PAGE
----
Last night I was lucky enough to be invited to a Great Southern Pinot Noir Masterclass at the Petition wine bar. The tasting consisted of 10 Pinot’s from WA’s Great Southern wine region, plus a couple of extra surprises from the cellar. I definitely learned a thing or two and I feel I have some very compelling reasons why you should buy a bottle or 5 of Great Southern Pinot next time you’re wine shopping.
Firstly a big thanks to our hosts, Jo Bradbury from 3 Drops and Rob Diletti from Castle Rock Estate for inviting me along. It was super interesting to hear their knowledge on the Great Southern regions and thoughts on Pinot. I was surprised to find out that many people around Australia don’t believe WA can make decent Pinot Noir, because the Great Southern definitely has the climate for it and it’s safe to say I tried some bloody good gems at this tasting. Uh, more for us at the end of the day!
Pinot in the Great Southern
As Jo pointed out, the Great Southern is a very diverse region and is Australia’s largest wine region spanning 150kms east to west. The hero varieties of the region (what the GS is known for) are Riesling and Shiraz naturally but that doesn’t mean that’s all they’ve got!
Pinot Noir is a very site specific grape variety – which means you can’t just plant it anywhere. The Pinot grapevine is rather picky as to where it thrives and can produce grapes that’ll turn into Pinot masterpieces in your glass.
Rob pointed out that a good Pinot Noir will:
- Come from a cool site
- Come from decent aged vines (i.e. the vine ages from the wines we tried at this tasting ranged from 3 Drops 1982 vines to Castle Rock’s 1999 vines)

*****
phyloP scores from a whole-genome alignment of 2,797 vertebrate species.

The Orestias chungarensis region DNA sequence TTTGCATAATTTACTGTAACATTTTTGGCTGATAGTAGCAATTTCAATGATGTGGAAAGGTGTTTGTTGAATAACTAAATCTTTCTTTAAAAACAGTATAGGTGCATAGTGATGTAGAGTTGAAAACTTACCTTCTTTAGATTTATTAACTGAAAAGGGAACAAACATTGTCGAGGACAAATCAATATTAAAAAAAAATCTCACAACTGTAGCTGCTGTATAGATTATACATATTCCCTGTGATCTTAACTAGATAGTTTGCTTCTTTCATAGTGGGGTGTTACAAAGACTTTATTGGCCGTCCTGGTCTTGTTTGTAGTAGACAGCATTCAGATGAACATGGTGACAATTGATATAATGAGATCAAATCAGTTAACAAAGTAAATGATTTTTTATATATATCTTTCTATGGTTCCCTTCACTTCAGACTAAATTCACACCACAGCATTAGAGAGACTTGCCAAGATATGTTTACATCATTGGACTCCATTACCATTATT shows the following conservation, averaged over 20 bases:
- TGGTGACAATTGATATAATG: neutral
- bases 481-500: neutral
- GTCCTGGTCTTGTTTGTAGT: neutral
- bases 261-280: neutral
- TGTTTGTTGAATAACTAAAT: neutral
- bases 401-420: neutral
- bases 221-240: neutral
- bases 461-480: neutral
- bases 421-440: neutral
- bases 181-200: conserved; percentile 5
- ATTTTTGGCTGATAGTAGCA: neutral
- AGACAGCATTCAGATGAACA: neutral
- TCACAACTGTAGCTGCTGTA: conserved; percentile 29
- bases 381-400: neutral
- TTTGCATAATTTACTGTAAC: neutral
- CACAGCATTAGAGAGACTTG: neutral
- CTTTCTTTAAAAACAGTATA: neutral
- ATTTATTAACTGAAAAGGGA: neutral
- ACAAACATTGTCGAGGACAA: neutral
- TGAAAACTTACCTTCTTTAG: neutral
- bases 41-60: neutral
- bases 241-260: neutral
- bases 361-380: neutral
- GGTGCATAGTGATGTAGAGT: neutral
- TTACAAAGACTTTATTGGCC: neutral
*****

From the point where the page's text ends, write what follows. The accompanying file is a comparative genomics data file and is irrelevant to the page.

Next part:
- Be produced at a low yield (I believe Rob said 2 tonnes per acre to get that intensity we love in Pinots)
Basically the lower the yield – the less grapes you get from the vines which also means the price for the wine is going to be higher. Yet the wine is more intense and concentrated, i.e. better quality.
What I think stood out at this tasting was how all the Pinots on taste seemed to have that perfect balance of fruit and savouriness. The wines at the tasting were handpicked by Rob and as he put it, they’re Pinots he would really rate.
The tasting ended with 2 back vintages of GS Pinot, a 2011 3 Drops and a 2008 Castle Rock Estate Pinot. The point of pulling these out of the cellar was to show us that Great Southern Pinot can age – and very gracefully if you ask me. I loved how Jo put it “don’t just look for wine for next weekend, pop a few bottles of Pinot away too”. I know I am guilty of doing the former a lot!
I wanted to write a few words about the set-up of this wine tasting as I thought it was fantastic. As most of you know, I love Petition and the Perth State Buildings as a wine tasting venue. It’s such a beautiful location and Petition’s wine bar is a lovely intimate setting – seriously who wouldn’t enjoy being surrounded by that selection of wine!
The tasting was a sit-down affair which was absolutely perfect for an after work event. There was a seating plan and everything was laid out and organised before we got there. Technical wine notes and the price list for the wines were on the tables and throughout the tasting the Petition kitchen treated as to a selection of cheese and charcuterie. If you get a chance, stop into Petition for a bite to eat and a wine sometime – you can read my Petition post for some droolworthy photos.
Keep an eye out for upcoming events as they really do know how to hold lovely wine tastings and if you stay tuned to their Facebook page you might catch some of the free events they hold too.
Tasting Notes from the Masterclass